It’s not often that a philosopher’s book makes even a small splash in the business world. This one may be an exception: Private Government: How Employers Rule Our Lives (and Why We Don’t Talk about It) by University of Michigan philosophy professor Elizabeth Anderson. The book, published earlier this year by Princeton University Press, has attracted attention in Forbes, on the daily public-radio business show Marketplace and elsewhere. It’s not hard to see the interest for business leaders.
Economists in recent days have taken note of a trend that’s been painfully obvious to many in HR: The opioid epidemic is preventing some employers in parts of the country from hiring and keeping workers. Most notable among the new voices was Federal Reserve chairwoman Janet Yellen, who addressed a question that has puzzled labor economists —what is driving the decades-long decline in the labor-force participation rate for working-age men?
Stereotypes notwithstanding, millennial workers are actively saving for retirement. But many still struggle with fear and ignorance in managing their 401(k) accounts. Experts -- and millennials themselves -- say employers can help. Fred Thiele recalls a 22-year-old employee approaching him about a problem with her 401(k) account. She had hit the IRS annual limit for contributions, which currently is $18,000.
Muck Rack makes it simple to find people, tweets, or articles that mention any name, keyword, company, hashtag etc. We've compiled this guide to help you make the most of your search.
Selecting a term
Start searching tweets, articles from media outlets, articles mentioned in tweets, journalists'
names, titles and bios with some suggested searches:
Companies or Topics (e.g. iPhone, Microsoft)
Phrases (e.g. "cloud computing") — use quotes to keep the terms together
Twitter handles (e.g. @username) — returns those who have mentioned or replied to
Names (e.g. "David Pogue")
Hashtags (e.g. #sxsw, #london2012)
Bio details (e.g. vegan, Olympics, father)
Muck Rack's Advanced Search allows for many boolean operators.
Find results that mention multiple specified terms, use AND or
+. For example, ensure each result contains both Elon Musk and Mark Zuckerberg by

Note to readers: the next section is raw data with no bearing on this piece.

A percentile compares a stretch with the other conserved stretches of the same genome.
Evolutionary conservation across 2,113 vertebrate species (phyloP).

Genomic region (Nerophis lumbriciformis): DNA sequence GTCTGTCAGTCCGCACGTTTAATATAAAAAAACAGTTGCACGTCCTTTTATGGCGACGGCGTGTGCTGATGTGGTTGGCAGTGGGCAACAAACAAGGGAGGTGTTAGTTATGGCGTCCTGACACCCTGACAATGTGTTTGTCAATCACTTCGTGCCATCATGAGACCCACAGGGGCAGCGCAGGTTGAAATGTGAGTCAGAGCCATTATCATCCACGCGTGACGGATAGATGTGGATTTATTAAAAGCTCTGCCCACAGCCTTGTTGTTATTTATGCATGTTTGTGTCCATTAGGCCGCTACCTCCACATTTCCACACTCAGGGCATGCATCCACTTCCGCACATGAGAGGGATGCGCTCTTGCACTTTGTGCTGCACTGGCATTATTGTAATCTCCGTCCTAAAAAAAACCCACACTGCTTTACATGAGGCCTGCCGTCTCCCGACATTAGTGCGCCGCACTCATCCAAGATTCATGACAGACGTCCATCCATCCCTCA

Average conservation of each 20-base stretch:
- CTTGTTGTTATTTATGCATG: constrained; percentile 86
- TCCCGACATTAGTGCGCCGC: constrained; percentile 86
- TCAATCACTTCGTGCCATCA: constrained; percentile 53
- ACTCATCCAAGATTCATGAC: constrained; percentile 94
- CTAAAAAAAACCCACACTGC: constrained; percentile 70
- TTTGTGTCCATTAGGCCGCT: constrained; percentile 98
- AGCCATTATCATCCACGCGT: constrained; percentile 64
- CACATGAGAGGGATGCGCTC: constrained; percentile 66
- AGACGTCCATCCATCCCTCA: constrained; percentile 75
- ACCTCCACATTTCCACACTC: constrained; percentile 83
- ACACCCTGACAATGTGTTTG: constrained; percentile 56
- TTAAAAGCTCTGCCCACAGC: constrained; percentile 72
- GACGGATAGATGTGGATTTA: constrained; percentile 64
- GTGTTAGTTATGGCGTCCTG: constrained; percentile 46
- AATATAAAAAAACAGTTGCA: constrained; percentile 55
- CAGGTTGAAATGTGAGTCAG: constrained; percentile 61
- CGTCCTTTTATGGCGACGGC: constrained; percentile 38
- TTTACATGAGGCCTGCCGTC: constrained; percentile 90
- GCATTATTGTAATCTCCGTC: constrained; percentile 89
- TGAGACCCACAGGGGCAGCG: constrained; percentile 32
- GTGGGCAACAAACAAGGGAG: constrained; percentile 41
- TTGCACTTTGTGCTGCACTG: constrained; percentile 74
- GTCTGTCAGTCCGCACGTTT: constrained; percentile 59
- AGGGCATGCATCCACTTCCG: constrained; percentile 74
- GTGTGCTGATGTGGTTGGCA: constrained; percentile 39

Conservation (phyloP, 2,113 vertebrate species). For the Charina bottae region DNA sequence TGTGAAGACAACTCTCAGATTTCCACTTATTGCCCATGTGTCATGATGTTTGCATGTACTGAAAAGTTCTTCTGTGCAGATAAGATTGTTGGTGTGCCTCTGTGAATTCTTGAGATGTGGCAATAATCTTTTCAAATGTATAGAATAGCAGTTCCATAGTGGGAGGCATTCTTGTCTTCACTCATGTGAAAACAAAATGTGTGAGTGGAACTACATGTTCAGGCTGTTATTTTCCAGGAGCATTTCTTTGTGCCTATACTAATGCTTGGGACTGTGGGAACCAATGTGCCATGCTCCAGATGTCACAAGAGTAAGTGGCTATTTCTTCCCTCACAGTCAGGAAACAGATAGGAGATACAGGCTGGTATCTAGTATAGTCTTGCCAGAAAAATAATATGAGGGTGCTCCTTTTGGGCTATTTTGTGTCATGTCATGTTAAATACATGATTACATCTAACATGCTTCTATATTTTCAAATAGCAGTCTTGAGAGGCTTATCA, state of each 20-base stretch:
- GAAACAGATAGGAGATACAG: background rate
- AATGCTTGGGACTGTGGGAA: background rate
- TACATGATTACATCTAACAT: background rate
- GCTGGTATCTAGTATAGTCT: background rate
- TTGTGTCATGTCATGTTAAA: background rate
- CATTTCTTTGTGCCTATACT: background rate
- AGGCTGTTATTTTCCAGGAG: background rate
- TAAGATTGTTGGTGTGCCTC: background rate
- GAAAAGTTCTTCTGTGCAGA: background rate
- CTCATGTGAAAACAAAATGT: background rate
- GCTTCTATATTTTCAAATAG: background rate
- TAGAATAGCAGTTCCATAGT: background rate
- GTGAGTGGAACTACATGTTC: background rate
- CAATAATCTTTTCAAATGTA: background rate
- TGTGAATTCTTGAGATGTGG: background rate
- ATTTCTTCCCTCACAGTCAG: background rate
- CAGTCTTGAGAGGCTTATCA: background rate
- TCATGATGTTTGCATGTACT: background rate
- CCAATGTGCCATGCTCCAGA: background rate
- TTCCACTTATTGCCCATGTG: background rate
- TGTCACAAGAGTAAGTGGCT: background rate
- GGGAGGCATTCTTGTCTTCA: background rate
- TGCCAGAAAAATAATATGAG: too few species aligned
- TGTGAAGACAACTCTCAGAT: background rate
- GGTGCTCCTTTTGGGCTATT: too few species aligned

searching Obama AND Romney or Obama + Romney.
Use the operators OR or , to broaden your search when you'd like either of
multiple terms to appear in results. (This is the default behavior of our search when no operators
are used.) For example, search for democrat OR republican to find results that refer to
Democrats and/or Republicans.
Use NOT or - to subtract results from your search. For
example, searching Disney will yield results about the Walt Disney Company as well as Walt Disney
World Resort. To exclude mentions of Disney World, search for Disney -World or Disney
When using one of these operators with a phrase, enclose it in quotation marks. For example, you can
find results about smartphones excluding Apple's iPhone 4S by searching smartphone -"iPhone
Exact case matching or punctuation
If you're searching for a brand name or keyword that relies on specific punctuation marks or capitalization, you can
find results that match your exact query by adding matchcase: before the keyword you're searching for, like matchcase:E*TRADE .
Use parentheses to separate multiple
boolean phrases. For example, to find journalists talking about having fun in Disney World or
Disneyland, search for ("disney world" OR disneyland) AND fun.
An asterisk can be used to search for any variation of a root word truncated by the asterisk. For example, searching for admin* will return results for administrator, administration, administer, administered, etc.
A near operator is an AND operator where you can control the distance between the words. You can vary the distance the near operation uses by adding a forward slash and number (between 0-99) such as strawberries NEAR/10 "whipped cream", which means the strawberries must exist within 10 words of "whipped cream".